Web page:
How is COVID-19’s Second Wave Impacting Cybersecurity? | Hacker Noon


Sundus Noor, a tech geek who loves sharing aspiring stories.

2020 is more like a nightmare. The start of the year was horrific, and now when the year is coming to its close, it’s still looking atrocious.

Many countries are already facing the second Covid-19 wave, and we are again expecting major impacts on cybersecurity.

Back in March 2020, COVID-19 brought some unprecedented practices to the surface. Among other severe changes post COVID-19, the most prominent was the work from the home shift.

The work from home approach was widely adopted worldwide to prevent the further spread of the virus. However, this approach left some serious scars on the cybersecurity domain.

The cyberattacks during COVID-19 raised to a notable degree. In fact, the stats are scary and staggering. According to, nine out of ten coronavirus domains are scams.

Moreover, according to a recent FBI published report, the complaints against FBI cyberattacks reach 4000 a day.

Therefore, in this blog, I will highlight other major changes that might show up in the cybersecurity domain during the COVID-19 second wave.

Cybersecurity Changes to Expect During COVID-19 Second Wave

1. The Cybersecurity Skills Gap Will Set to Narrow

Unsurprisingly, the cybersecurity skills gap will be bigger in 2021. According to the International Information System Security Certification Consortium, in November 2019, there were 2.9 million security professionals employed globally.

The same report indicated that still 4 million cybersecurity professionals are required to fill security gaps.

This report also stated that according to 65% of surveyed organizations, they already had a cybersecurity employee shortage, worsening in the upcoming year.

Therefore, one major impact on cybersecurity in 2021 will be the shortage
of cyber staff. This shortage will be the biggest challenge for companies
around the world.

Hackers will continue to evolve various advanced, sophisticated malware and defend against those threats; companies will have a hard time because of the increasing cybersecurity skills gap.

2. Hackers will Bypass Security Systems using AI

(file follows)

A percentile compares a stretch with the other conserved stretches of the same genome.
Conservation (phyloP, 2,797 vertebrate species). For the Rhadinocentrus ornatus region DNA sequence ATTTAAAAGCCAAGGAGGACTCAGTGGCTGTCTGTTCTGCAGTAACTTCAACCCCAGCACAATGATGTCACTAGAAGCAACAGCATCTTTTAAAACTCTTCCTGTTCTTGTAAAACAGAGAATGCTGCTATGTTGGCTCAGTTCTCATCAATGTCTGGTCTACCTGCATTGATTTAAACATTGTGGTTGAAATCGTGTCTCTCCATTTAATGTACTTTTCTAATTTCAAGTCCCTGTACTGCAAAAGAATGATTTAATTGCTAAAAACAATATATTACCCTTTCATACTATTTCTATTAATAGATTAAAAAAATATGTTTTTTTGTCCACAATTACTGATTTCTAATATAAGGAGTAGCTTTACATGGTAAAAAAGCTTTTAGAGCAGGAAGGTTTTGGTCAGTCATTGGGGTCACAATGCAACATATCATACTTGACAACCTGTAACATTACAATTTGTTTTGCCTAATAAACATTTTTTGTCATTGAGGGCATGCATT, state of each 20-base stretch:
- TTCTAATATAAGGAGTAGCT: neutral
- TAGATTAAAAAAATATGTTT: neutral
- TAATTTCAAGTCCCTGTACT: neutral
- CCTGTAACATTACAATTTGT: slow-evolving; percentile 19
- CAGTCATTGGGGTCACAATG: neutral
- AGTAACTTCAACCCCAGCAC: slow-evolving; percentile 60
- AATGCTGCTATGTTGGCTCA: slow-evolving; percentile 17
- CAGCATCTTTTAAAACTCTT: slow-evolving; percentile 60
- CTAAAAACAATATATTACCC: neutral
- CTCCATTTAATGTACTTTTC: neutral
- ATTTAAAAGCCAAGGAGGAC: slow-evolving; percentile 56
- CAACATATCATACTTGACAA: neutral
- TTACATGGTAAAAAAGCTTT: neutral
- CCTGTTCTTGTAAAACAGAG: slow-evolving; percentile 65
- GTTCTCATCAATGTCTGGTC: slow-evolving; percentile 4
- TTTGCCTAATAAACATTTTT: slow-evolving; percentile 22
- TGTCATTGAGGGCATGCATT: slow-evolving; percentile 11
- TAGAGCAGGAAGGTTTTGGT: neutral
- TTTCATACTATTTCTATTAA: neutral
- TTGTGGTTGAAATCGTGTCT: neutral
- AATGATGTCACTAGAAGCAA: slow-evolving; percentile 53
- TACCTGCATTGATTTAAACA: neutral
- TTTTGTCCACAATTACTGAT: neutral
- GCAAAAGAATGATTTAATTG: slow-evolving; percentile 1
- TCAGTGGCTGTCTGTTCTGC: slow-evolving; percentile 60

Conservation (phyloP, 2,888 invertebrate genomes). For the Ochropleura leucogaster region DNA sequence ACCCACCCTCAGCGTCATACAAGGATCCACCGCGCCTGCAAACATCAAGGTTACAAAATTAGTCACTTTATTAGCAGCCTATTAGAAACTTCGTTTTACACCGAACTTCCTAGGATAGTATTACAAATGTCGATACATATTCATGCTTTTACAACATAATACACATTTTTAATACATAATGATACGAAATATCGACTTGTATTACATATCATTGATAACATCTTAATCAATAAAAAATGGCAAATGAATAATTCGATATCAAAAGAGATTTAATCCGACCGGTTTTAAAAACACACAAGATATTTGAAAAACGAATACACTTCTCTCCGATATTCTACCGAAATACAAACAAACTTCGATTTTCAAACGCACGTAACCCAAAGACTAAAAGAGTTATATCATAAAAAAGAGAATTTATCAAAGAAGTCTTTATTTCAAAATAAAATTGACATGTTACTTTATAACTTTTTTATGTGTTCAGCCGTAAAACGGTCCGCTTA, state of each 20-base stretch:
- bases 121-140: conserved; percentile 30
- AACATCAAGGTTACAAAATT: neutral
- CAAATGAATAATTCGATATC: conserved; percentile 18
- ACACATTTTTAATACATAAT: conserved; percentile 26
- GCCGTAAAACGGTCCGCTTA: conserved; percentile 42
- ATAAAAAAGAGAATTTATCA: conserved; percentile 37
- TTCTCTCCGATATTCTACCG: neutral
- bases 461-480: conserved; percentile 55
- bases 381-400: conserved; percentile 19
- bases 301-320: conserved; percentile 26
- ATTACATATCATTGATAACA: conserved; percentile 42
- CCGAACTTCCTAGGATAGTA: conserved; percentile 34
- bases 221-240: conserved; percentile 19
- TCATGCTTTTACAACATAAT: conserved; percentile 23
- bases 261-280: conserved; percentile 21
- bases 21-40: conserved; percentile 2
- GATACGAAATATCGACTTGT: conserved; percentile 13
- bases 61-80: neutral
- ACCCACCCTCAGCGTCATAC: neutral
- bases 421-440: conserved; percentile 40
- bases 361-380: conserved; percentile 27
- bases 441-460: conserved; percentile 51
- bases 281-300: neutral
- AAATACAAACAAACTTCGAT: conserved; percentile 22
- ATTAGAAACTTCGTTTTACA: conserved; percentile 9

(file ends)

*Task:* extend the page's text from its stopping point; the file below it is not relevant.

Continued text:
A New wave of hacking will also be seen in the next year. AI-based malware will be launched to cause system havoc.

In 2021, where cybersecurity staff will be short already, it is anticipated that hackers will fully explore AI technology to deploy untraceable, malicious payloads in applications.

AI-based malware is quite detrimental, and it’s not possible to reverse-engineering-the threat with it.

AI-based malware can stay hidden, and therefore, it’s difficult for a system to detect them immediately. The AI-powered malware waits and remains inactivated until something happens to trigger a malicious payload.

In AI-based malware, different things can be programmed to activate malicious payload. For example, the hostile payload may get activated via facial recognition, voice, or the victim’s geolocation.

3. Phishing Email Attacks will be a Trend

Just like every year, phishing emails will be trending in 2021 also. It is one of the most outdated but effective cybersecurity attacks.

Phishing emails can easily be designed for individual users, and therefore, hackers frequently use them.

Although many companies have already trained employees on avoiding phishing scams, the chance for human errors is always there.

Therefore in 2021, the phishing email trend will be on the rise. However, organizations will need to take major preventives.

What enterprises can do the best is limit user account and data access other than employee training. Furthermore, the use of anti-phishing software should be a common practice.

Anti-phishing software scans, detect, and informs when finds any malicious link or phishing email. Besides that, businesses should continue using a VPN.

A virtual private network prevents hackers from tracing your email address, and therefore, no hacker can throw phishing emails without having a proper email address.

4. Adoption of Enhanced Authentication Methods

Various cyber threats have been anticipated for the next year. However, cybersecurity methods will also pick up strength in 2021.

Among other cybersecurity tools, multifactor authentication will be a
growing trend. The use of biometric data security, including facial and